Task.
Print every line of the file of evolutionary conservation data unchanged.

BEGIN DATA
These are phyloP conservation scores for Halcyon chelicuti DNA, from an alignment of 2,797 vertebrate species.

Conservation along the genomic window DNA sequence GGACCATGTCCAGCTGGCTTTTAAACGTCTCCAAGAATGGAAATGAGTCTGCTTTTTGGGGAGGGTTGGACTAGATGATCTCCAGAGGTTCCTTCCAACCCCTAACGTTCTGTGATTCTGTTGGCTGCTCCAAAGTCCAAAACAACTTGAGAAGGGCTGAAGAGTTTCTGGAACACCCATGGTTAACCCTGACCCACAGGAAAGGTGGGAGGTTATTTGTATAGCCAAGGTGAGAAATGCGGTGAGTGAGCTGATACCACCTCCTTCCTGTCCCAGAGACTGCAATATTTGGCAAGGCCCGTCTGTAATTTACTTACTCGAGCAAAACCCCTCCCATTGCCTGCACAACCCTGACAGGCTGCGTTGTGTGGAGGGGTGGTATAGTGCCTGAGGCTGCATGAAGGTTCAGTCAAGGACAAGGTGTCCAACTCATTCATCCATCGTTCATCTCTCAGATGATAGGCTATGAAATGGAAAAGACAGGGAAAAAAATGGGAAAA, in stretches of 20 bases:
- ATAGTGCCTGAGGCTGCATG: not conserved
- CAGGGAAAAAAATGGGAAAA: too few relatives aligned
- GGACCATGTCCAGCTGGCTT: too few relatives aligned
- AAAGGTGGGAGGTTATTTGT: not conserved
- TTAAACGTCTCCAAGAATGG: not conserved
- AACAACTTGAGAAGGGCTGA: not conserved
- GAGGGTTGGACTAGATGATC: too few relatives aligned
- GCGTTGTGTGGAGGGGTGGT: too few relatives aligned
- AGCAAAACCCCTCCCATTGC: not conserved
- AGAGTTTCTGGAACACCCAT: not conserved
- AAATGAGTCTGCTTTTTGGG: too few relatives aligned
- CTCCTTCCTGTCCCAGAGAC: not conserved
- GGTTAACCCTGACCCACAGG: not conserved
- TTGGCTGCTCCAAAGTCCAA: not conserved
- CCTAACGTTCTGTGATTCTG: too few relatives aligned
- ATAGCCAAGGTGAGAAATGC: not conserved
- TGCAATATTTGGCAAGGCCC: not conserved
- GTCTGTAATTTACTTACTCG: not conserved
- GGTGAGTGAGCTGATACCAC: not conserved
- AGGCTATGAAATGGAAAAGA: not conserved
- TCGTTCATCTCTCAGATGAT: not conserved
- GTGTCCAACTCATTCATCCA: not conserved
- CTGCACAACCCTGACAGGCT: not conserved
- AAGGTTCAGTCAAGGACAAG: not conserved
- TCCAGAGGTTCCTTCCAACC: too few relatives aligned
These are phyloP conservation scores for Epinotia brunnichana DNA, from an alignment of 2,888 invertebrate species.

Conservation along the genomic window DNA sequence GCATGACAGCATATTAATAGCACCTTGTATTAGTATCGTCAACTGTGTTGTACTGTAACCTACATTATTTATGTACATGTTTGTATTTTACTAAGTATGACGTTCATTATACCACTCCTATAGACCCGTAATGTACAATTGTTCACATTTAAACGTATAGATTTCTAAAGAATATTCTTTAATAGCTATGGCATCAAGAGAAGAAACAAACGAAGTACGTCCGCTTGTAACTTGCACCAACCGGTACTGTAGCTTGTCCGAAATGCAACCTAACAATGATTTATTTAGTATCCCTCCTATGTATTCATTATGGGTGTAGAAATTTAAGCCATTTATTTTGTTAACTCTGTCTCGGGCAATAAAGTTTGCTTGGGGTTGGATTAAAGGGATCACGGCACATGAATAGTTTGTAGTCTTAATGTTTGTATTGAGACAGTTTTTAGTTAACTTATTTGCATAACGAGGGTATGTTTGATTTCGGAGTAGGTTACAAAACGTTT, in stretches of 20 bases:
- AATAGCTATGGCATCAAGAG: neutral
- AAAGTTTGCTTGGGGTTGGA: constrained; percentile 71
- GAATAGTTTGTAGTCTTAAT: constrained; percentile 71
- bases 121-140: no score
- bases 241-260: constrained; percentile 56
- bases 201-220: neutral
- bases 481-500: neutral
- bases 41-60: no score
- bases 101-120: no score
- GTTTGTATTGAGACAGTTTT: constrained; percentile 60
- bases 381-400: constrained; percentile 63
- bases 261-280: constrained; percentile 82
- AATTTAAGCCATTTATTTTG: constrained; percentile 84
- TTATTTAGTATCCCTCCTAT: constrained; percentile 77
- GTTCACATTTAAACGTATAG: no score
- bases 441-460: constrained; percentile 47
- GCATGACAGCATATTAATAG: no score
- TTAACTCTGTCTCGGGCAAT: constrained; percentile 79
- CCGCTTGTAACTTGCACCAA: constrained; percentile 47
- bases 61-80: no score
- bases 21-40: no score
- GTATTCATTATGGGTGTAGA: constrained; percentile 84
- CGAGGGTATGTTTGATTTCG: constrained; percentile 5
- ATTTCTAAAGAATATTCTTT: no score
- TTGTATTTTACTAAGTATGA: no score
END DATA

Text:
These are phyloP conservation scores for Halcyon chelicuti DNA, from an alignment of 2,797 vertebrate species.

Conservation along the genomic window DNA sequence GGACCATGTCCAGCTGGCTTTTAAACGTCTCCAAGAATGGAAATGAGTCTGCTTTTTGGGGAGGGTTGGACTAGATGATCTCCAGAGGTTCCTTCCAACCCCTAACGTTCTGTGATTCTGTTGGCTGCTCCAAAGTCCAAAACAACTTGAGAAGGGCTGAAGAGTTTCTGGAACACCCATGGTTAACCCTGACCCACAGGAAAGGTGGGAGGTTATTTGTATAGCCAAGGTGAGAAATGCGGTGAGTGAGCTGATACCACCTCCTTCCTGTCCCAGAGACTGCAATATTTGGCAAGGCCCGTCTGTAATTTACTTACTCGAGCAAAACCCCTCCCATTGCCTGCACAACCCTGACAGGCTGCGTTGTGTGGAGGGGTGGTATAGTGCCTGAGGCTGCATGAAGGTTCAGTCAAGGACAAGGTGTCCAACTCATTCATCCATCGTTCATCTCTCAGATGATAGGCTATGAAATGGAAAAGACAGGGAAAAAAATGGGAAAA, in stretches of 20 bases:
- ATAGTGCCTGAGGCTGCATG: not conserved
- CAGGGAAAAAAATGGGAAAA: too few relatives aligned
- GGACCATGTCCAGCTGGCTT: too few relatives aligned
- AAAGGTGGGAGGTTATTTGT: not conserved
- TTAAACGTCTCCAAGAATGG: not conserved
- AACAACTTGAGAAGGGCTGA: not conserved
- GAGGGTTGGACTAGATGATC: too few relatives aligned
- GCGTTGTGTGGAGGGGTGGT: too few relatives aligned
- AGCAAAACCCCTCCCATTGC: not conserved
- AGAGTTTCTGGAACACCCAT: not conserved
- AAATGAGTCTGCTTTTTGGG: too few relatives aligned
- CTCCTTCCTGTCCCAGAGAC: not conserved
- GGTTAACCCTGACCCACAGG: not conserved
- TTGGCTGCTCCAAAGTCCAA: not conserved
- CCTAACGTTCTGTGATTCTG: too few relatives aligned
- ATAGCCAAGGTGAGAAATGC: not conserved
- TGCAATATTTGGCAAGGCCC: not conserved
- GTCTGTAATTTACTTACTCG: not conserved
- GGTGAGTGAGCTGATACCAC: not conserved
- AGGCTATGAAATGGAAAAGA: not conserved
- TCGTTCATCTCTCAGATGAT: not conserved
- GTGTCCAACTCATTCATCCA: not conserved
- CTGCACAACCCTGACAGGCT: not conserved
- AAGGTTCAGTCAAGGACAAG: not conserved
- TCCAGAGGTTCCTTCCAACC: too few relatives aligned
These are phyloP conservation scores for Epinotia brunnichana DNA, from an alignment of 2,888 invertebrate species.

Conservation along the genomic window DNA sequence GCATGACAGCATATTAATAGCACCTTGTATTAGTATCGTCAACTGTGTTGTACTGTAACCTACATTATTTATGTACATGTTTGTATTTTACTAAGTATGACGTTCATTATACCACTCCTATAGACCCGTAATGTACAATTGTTCACATTTAAACGTATAGATTTCTAAAGAATATTCTTTAATAGCTATGGCATCAAGAGAAGAAACAAACGAAGTACGTCCGCTTGTAACTTGCACCAACCGGTACTGTAGCTTGTCCGAAATGCAACCTAACAATGATTTATTTAGTATCCCTCCTATGTATTCATTATGGGTGTAGAAATTTAAGCCATTTATTTTGTTAACTCTGTCTCGGGCAATAAAGTTTGCTTGGGGTTGGATTAAAGGGATCACGGCACATGAATAGTTTGTAGTCTTAATGTTTGTATTGAGACAGTTTTTAGTTAACTTATTTGCATAACGAGGGTATGTTTGATTTCGGAGTAGGTTACAAAACGTTT, in stretches of 20 bases:
- AATAGCTATGGCATCAAGAG: neutral
- AAAGTTTGCTTGGGGTTGGA: constrained; percentile 71
- GAATAGTTTGTAGTCTTAAT: constrained; percentile 71
- bases 121-140: no score
- bases 241-260: constrained; percentile 56
- bases 201-220: neutral
- bases 481-500: neutral
- bases 41-60: no score
- bases 101-120: no score
- GTTTGTATTGAGACAGTTTT: constrained; percentile 60
- bases 381-400: constrained; percentile 63
- bases 261-280: constrained; percentile 82
- AATTTAAGCCATTTATTTTG: constrained; percentile 84
- TTATTTAGTATCCCTCCTAT: constrained; percentile 77
- GTTCACATTTAAACGTATAG: no score
- bases 441-460: constrained; percentile 47
- GCATGACAGCATATTAATAG: no score
- TTAACTCTGTCTCGGGCAAT: constrained; percentile 79
- CCGCTTGTAACTTGCACCAA: constrained; percentile 47
- bases 61-80: no score
- bases 21-40: no score
- GTATTCATTATGGGTGTAGA: constrained; percentile 84
- CGAGGGTATGTTTGATTTCG: constrained; percentile 5
- ATTTCTAAAGAATATTCTTT: no score
- TTGTATTTTACTAAGTATGA: no score